What is Hemp?

Hemp, or industrial hemp, is a variety of the Cannabis plant. It may look similar to Marijuana but Hemp is actually a distant cousin and a non-psychoactive member of the Cannabis family. It’s the difference in cultivation as well as chemical makeup which makes Hemp such a unique plant.

Hemp is a still a fairly new industry to the USA but has been proven across the world to be a necessary resource for individual to industrial needs. Hemp has been used to create thousands of different products; from industrial building materials to skincare treatment. It requires less water to grow, which makes it a great alternative to traditional crops for farmers, and requires very few pesticides so it is better for the environment.

Hemp – A History

The skill of using hemp fibre in clothing can be dated back to 10,000 years ago! Henry VIII encouraged British farmers to grow the plant to provide materials for the military – way back in the 1500s.

Early settlers in 17th century America were ordered to grow hemp by the government and even up until the US Civil War, there were approximately 8,400 hemp plantations in the country, according to the 1850 US census.

In the early 20th century when mass industry was booming in America, advantageous businessmen started to mass produce Hemp into oils, papers and other widely used products. Unfortunately established competitors across all industries banded together to suppress the development of this lucrative, high yielding plant before it had a chance to free Americans from the Petro-Pharmaceutical Complex.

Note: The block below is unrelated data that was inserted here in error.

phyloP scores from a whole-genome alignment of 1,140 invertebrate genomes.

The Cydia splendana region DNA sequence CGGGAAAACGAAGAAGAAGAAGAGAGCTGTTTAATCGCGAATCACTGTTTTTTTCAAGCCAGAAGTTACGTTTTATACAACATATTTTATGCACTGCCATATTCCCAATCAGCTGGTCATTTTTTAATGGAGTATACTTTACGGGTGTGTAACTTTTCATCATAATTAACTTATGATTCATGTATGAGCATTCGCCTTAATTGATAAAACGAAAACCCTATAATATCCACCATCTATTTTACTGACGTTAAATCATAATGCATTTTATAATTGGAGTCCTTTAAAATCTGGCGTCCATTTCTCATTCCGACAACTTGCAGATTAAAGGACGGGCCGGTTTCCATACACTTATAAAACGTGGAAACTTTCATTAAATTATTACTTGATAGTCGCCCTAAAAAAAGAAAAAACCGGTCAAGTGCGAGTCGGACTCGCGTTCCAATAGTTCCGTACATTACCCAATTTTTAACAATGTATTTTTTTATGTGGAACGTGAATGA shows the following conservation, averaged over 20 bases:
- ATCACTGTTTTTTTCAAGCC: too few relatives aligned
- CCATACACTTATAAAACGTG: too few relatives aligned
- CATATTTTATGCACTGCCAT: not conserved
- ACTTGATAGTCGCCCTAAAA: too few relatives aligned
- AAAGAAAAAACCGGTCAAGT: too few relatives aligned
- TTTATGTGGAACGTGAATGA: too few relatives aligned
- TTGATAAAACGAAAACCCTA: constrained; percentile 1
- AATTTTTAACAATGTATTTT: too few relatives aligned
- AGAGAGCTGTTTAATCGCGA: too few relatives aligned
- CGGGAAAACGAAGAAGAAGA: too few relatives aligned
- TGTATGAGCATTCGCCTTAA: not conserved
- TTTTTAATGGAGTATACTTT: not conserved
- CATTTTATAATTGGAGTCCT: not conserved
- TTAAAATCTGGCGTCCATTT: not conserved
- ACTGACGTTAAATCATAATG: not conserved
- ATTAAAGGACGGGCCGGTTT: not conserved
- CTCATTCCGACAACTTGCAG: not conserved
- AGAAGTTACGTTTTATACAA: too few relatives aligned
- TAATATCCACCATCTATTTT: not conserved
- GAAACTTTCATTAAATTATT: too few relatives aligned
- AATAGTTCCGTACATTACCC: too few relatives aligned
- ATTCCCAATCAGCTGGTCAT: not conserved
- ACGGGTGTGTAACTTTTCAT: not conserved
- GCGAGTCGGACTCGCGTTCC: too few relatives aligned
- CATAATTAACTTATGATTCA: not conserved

In 1937, the Marijuana Tax Act was passed, levying a tax on all commercially grown Cannabis, including hemp

The State of Hemp Today

In 2014 the US government passed the Federal Farm Bill, allowing State Departments of Agriculture and Universities to grow, process, and study hemp. This allowed businesses like Kentucky Hemp Works to attempt to create a market for domestically produced hemp products.

In 2014, the Kentucky Hemp Works team was involved in one of the first Hemp Pilot Programs and legal grow operations since World War II. Our seed was even hijacked by the DEA upon entering Kentucky; subsequently a legal battle between Kentucky Agriculture Commissioner James Comer and the DEA ensued and a Federal Judge ordered the DEA to allow those seed to be planted in Kentucky. This marked the beginning of Kentucky Hemp Works.

Since then, James Comer, now a U.S. Representative in Congress for the 1st Congressional District of Kentucky, has filed legislation to legalize hemp for all U.S. farmers. His efforts bring a resounding message of change to Washington D.C. as our new markets and supporters demand!

During WWII however, when Hemp was harder to get from foreign countries, Hemp was integral to the war efforts. Kentucky farmers were among those called to by the government to grow Hemp for use in ropes, uniforms and canvas. There was even a short documentary, Hemp for Victory, produced in 1942 to promote Hemp’s use in the war efforts.

At the end of WWII Hemp returned to being a prohibited plant and although the government recognized the differentiation between Marijuana and Hemp, it wasn’t until the late 60’s that the Controlled Substances Act was passed and hemp was no longer recognized as a different plant.